If your spouse has accumulated debt, you may fear being responsible for it. What is it really?
A reader recently asked us if he could be held responsible for his spouse’s debts and if he should pay them. A worrying question, as this could not only put one’s finances at risk, but could also have a negative impact on one’s credit report.
From the outset, Sophie Desautels, Raymond Chabot’s First Senior Director and Chartered Insolvency Trustee, is reassuring. “The basic rule is that everyone is responsible for their own debts. Only joint debts can be shared,” he says.
He adds that two situations require special caution: when you assume a debt contracted by your spouse or when you are a co-borrower with them.
Assume or guarantee the spouse’s debt
If your spouse has contracted a debt, a loan for example, and you have guaranteed it or acted as guarantor, in this case you will be fully responsible if it does not repay the creditor. “You will be considered jointly and severally liable for the debt if your spouse does not pay,” specifies Sophie Desautels.
Did your spouse apply for a line of credit and you acted as guarantor or guarantor? If you went bankrupt, you would be free of that debt, but be careful, because you won’t be. “You would still be 100% responsible, and not just 50%, in the eyes of the creditors, who could therefore turn against you to get their shares,” explains Sophie Desautels.
Be a co-borrower
If you bought a car with your spouse, you will be considered a co-borrower. Your name will appear as a buyer with that of your co-borrower in the Registry of Personal and Real Estate Rights (RDPRM). “In this case, again, the two co-borrowers are 100% responsible for the debt contracted, and not just 50% as you might think,” says Sophie Desautels.
Also keep in mind that if your spouse is late on their payments, your credit report could suffer.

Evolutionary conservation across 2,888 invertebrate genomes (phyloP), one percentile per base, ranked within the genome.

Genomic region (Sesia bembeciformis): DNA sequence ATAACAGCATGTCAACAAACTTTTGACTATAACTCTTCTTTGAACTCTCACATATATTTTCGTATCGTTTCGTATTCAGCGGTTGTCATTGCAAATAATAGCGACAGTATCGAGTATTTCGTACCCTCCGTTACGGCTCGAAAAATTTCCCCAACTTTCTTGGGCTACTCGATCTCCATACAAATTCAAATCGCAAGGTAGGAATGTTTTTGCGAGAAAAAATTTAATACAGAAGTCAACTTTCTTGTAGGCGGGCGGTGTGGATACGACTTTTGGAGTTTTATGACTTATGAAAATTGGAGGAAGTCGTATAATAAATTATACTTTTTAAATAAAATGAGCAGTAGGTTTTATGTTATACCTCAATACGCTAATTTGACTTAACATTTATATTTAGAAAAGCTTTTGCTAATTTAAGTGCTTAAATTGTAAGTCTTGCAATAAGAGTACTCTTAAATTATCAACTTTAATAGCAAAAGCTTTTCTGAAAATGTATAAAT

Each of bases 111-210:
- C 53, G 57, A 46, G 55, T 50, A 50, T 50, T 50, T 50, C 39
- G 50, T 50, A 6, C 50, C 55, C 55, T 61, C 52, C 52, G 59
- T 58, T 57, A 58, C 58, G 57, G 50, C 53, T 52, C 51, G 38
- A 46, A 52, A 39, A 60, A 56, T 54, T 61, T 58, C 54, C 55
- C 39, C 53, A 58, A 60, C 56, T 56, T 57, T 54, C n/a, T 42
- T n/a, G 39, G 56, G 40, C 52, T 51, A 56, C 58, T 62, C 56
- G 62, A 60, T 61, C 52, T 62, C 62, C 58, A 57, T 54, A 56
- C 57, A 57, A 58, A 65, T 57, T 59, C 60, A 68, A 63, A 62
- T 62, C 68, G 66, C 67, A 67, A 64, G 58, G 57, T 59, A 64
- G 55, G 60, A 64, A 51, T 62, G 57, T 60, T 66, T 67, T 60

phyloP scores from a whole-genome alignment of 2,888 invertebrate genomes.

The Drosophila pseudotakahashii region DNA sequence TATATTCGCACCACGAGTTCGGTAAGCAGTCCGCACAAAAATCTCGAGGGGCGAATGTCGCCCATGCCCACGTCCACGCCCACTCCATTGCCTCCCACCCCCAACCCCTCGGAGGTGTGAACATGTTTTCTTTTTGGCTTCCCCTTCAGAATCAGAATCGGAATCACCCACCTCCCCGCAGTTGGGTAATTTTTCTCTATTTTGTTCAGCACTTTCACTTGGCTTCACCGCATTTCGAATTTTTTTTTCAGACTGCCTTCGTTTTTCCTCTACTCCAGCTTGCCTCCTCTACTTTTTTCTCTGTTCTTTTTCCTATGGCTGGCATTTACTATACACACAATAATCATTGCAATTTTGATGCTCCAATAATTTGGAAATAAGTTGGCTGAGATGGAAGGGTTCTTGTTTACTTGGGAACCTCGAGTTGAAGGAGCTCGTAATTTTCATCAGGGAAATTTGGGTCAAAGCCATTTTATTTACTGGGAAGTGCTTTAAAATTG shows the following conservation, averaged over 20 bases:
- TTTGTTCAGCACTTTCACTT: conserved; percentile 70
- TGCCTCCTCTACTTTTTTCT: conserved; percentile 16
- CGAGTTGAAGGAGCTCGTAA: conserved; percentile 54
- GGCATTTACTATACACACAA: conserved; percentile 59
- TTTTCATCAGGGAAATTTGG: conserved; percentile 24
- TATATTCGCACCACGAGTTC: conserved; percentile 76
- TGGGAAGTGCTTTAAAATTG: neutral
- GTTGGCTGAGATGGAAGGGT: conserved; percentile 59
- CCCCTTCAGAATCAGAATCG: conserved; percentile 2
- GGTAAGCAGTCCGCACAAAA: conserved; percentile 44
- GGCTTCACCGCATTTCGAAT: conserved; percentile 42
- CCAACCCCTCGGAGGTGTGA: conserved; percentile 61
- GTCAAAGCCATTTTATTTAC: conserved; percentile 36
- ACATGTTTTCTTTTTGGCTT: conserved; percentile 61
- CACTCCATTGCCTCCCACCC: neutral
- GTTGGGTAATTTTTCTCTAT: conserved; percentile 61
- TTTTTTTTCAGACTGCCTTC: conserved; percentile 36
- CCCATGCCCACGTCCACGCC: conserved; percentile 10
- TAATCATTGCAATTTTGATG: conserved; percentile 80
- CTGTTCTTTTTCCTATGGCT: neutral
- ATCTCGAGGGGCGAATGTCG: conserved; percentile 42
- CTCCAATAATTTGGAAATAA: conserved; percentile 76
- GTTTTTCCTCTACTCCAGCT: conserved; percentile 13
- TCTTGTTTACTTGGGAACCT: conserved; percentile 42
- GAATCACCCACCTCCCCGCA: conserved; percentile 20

Even worse, if the bankrupt co-borrower were to file for bankruptcy or a consumer proposal and is discharged from the debt related to the vehicle, they will not be discharged and will be responsible for 100% of the debt.
The mortgage loan
When you buy a house with your partner, things get complicated in the event of insolvency. “If one of the two spouses declares bankruptcy, there is equity in the home and the couple is in a civil union, the other could have to pay an amount in the context of the bankruptcy to be able to buy back the part of the property . house and be able to keep it”, warns Sophie Desautels.
If there is equity, the trustee will instead recommend the consumer’s proposal to avoid this type of situation and preserve the property.
But if there is no equity, as long as the mortgage payments are up to date and regular repayments continue to be made according to the terms of the loan, the home can be kept despite the bankruptcy.
· Is your spouse asking you to guarantee or endorse a loan made in their name? Before you sign, think carefully about what it will mean for you if you don’t pay your debt.
· Remember that if the creditor asks to guarantee the loan or requires a guarantee, this means that the credit history of the borrower is not good enough. This is a sign to consider in your thinking. At the very least, a good discussion with your spouse about the reasons for their poor credit score is necessary.
- Do you have an additional credit card on your spouse’s credit card account? In some contracts, even if you are not the primary owner, you could find yourself liable for their debt. Carefully check the contract between you to find out whether you would be responsible for the full amount of the debt if the primary holder defaults.